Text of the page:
Kerry says Iran has 'finite amount of time' for nuclear talks


US Secretary of State John Kerry listens during a joint press conference with his counterpart, Saudi Arabia's Prince Saud al-Faisal, at the press hall in the Saudi Foreign Ministry in Riyadh, on March 4, 2013.



US Secretary of State John Kerry said on Monday that talks with Iran about its nuclear program are time-limited.

"We both prefer - and this is important for Iranians to hear and understand - we both prefer diplomacy as the first choice, the preferred choice," Kerry said, speaking at a news conference at the Al-Yamamah Palace in Riyadh. 

"But the window for a diplomatic solution simply cannot by definition remain open indefinitely," Kerry added

Western powers suspect Iran of covertly developing nuclear weapons technology, while Tehran claims its program is exclusively for energy and research-related purposes. 

Kerry, who spoke in Saudi Arabia, is making the diplomatic rounds in his first overseas trip as secretary of state. He will visit next the United Arab Emirates, Qatar and then return to the US on Wednesday, the Associated Press reported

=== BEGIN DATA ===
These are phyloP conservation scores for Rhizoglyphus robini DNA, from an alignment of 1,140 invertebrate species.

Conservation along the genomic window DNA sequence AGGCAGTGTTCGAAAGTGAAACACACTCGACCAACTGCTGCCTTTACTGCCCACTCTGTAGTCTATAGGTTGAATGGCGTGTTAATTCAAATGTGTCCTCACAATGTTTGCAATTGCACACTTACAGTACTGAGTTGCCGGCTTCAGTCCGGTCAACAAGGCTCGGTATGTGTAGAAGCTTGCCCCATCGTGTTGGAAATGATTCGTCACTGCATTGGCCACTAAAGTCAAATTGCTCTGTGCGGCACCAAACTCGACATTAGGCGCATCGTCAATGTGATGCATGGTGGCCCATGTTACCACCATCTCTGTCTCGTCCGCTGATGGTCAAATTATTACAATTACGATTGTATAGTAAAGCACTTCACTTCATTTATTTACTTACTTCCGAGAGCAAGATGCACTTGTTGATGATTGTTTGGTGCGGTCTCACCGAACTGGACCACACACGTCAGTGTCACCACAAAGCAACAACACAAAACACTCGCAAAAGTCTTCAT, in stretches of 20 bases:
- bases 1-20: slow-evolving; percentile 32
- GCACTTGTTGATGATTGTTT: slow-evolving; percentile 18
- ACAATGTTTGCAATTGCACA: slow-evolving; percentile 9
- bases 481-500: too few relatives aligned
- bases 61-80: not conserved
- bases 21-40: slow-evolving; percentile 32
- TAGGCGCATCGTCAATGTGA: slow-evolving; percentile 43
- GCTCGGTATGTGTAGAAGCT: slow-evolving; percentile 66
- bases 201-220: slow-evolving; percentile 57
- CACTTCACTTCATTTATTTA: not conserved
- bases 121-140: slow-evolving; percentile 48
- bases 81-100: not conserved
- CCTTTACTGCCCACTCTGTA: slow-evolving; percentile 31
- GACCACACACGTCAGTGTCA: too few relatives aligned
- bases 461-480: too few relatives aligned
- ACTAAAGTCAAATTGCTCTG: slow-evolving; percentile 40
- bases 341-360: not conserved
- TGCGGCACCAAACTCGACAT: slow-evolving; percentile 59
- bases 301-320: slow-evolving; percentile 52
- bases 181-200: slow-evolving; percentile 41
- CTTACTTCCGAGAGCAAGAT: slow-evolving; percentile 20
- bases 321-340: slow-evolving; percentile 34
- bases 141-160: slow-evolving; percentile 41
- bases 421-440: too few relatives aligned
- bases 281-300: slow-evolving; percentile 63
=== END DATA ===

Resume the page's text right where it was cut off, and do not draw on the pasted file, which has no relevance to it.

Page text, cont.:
Kerry's remarks follow a request by UN nuclear watchdog chief Yukiya Amano for access to an Iranian military site. 

"I request Iran once again to provide access to the Parchin site without further delay," Amano said, according to Reuters, which quoted a copy of his speech from a private meeting.

So far the International Atomic Energy agency has been, as Amano said, "unable to report any progress on the clarification of outstanding issues, including those relating to the possible military dimensions to Iran's nuclear program."

Talks between Iran and six world powers - the US, China, France, Russia, Britain and Germany - concluded in Almaty, Kazakhstan on Feb. 27. Negotiations are supposed to resume on April 5, according to Bloomberg News